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When I was in grade school back in the early1980s, an annual gym class rite was the Presidential Physical Fitness Award evaluation. I considered myself a pretty tough kid, but, year after year, an authority no less than President Ronald Reagan effectively told me that I was an out-of-shape schlump.

I had the strength part down. Sit-ups and pull-ups—check! Flexibility and the sit-and-reach—check! For speed, the shuttle run was a breeze—check! How about endurance and the mile run? Every year—FAIL! I gasped and panted and never managed to come in under the Presidentially Established Guidelines.

I sat and watched as my classmates accepted their certificates at the year-end awards ceremony. The lucky recipients traced their weighty, official-feeling certificates with their fingers. Each one was signed by Ronald Reagan—the very President whose administration had given ammunition to vegetable-averse kids and who made jellybean consumption practically patriotic! My repeated exclusion from this club taught me that I would never be able to run a mile and was therefore not fit—the President told me so!

physicalFFTness

Fitness motivation, the later years

A few decades down the road, my Presidential Physical PFFFT-ness, forgotten, I went to my doctor for a routine physical. He found that I had borderline high blood pressure and wanted to put me on drugs—for the rest of my life.

Whaaat?!?? I wasn’t even 30 years old, and I was already being recruited to pharma-ville?!? I pleaded with the doc that I would lose weight—do anything—to avoid a lifelong reliance on medication. He agreed to a trial reprieve, and asked me to come back in six months to check my progress.

As I walked out of the doctor’s office, I felt relieved to have escaped the classification of “sick person who needs meds.” But now I had a serious mission. I had to get my weight and my blood pressure down to a level my doc would find acceptable. Yowza!

Get fit? How??

I considered my options. I knew I wouldn’t be too successful by cutting back my eating—I love to eat too much. I would have to increase the exercise.

Aerobic workout videos did little beyond developing my loathing for perky people in leotards. Group fitness classes, with their rapid-fire commands, required too much thinking. The NordicTrack got boring. The pool gave me a rash. As my six-month deadline ticked nearer, I started getting desperate—I tried running.

Running!

I do not look like a runner. I would fit into what is kindly termed the “Athena division”  . When I set out for my first run, I tried not to think about what people would think when they saw me huffing down the street. I made it only a few blocks before I had to stop. My knees were distinctly unhappy. I had to make full use of the handrail to get up the long flight of stairs to my apartment.

Yet, I persisted. Day after day, I was able to run a bit farther—just to that next lamppost, then the next. My leg muscled strengthened, and my knees quit bothering me. Eventually—oh happy day—I was able to run an entire mile without stopping!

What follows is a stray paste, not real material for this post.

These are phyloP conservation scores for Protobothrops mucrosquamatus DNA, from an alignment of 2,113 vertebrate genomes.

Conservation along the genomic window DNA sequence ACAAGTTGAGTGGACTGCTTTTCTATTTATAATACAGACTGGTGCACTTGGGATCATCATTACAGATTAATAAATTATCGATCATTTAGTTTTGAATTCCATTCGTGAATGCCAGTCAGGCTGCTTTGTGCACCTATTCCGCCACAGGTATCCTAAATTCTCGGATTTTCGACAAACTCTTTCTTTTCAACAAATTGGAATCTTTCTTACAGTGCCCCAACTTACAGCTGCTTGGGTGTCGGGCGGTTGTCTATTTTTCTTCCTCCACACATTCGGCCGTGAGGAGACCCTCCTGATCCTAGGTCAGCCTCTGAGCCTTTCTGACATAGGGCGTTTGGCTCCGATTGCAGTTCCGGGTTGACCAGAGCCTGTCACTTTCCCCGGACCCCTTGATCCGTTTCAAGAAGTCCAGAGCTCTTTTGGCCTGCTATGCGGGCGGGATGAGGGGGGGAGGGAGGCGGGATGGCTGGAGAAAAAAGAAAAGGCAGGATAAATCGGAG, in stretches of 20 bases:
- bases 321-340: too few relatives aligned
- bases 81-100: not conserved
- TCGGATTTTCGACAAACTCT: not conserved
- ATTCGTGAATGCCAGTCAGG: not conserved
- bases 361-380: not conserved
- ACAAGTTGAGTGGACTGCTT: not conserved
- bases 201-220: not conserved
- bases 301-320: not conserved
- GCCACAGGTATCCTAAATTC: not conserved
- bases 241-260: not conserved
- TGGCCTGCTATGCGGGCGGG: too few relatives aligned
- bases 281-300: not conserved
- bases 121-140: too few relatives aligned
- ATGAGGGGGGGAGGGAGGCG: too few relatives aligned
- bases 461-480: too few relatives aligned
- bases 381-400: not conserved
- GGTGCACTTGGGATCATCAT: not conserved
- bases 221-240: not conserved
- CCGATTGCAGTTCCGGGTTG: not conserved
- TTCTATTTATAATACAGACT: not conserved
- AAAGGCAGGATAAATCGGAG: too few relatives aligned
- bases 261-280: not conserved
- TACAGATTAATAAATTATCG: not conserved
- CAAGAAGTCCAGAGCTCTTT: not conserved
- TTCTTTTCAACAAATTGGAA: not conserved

I returned to the doctor. While I hadn’t dropped as much weight as was ideal, my blood pressure was back down in the normal range. The doc was happy with my progress and encouraged me to keep up the good work. Yay!!

The motivation flags . . .

While being able to stay off medication was a powerful motivation to keep running, it wasn’t enough. I was having trouble forcing myself out the door. I needed more motivation.

A race goal, and running buddies

Perusing the City of Ames Parks and Recreation catalog for fitness possibilities, I found “Team 12.4,” a class taught by Julie Vardaman that prepared participants to run the 20-kilometer Dam to Dam race in Des Moines. I attended the information meeting for the class, and Julie outlined the recommended running experience levels for the class—which I did not quite meet. In private, I told Julie my situation and asked if she thought I could make it in the class.

“Mmmmm . . . probably not a good idea,” she responded.

Hell, if Ronald Reagan was wrong about my fitness to run one mile, why should I believe Julie about my ability to run twelve miles? I signed up for the class.

stick runnerI sweated and grit my teeth and slogged through the training runs. I was usually the last person to finish. I was constantly nursing sore muscles. Week after week, I ran farther than I ever had before in my life. Three miles. Five miles. This was unbelievable! Six miles. Eight miles. At times, I had to methodically count every step to keep myself moving. Nine miles. Eleven miles. The camaraderie of the running group helped me stay committed.

At last, the day of the race. I had moments of doubt, moments where I had to slow to a walk and could barely push my painful legs to keep moving, but I did it! I ran 20 kilometers (12.4 miles!)—me, who never earned a single Presidential Physical Fitness Award!

To this day, I continue to run, and my running career has taught me many things. Presidents can be wrong. It’s never too late to start anew. Motivation and grit are big components of success. Having the right people around you will help you go farther than you ever thought possible.

Thanks, Julie! Thanks, Team Vardo!

Text copyright 2009 by Katie Bradshaw

Runner image by CraigPJ at scx.hu

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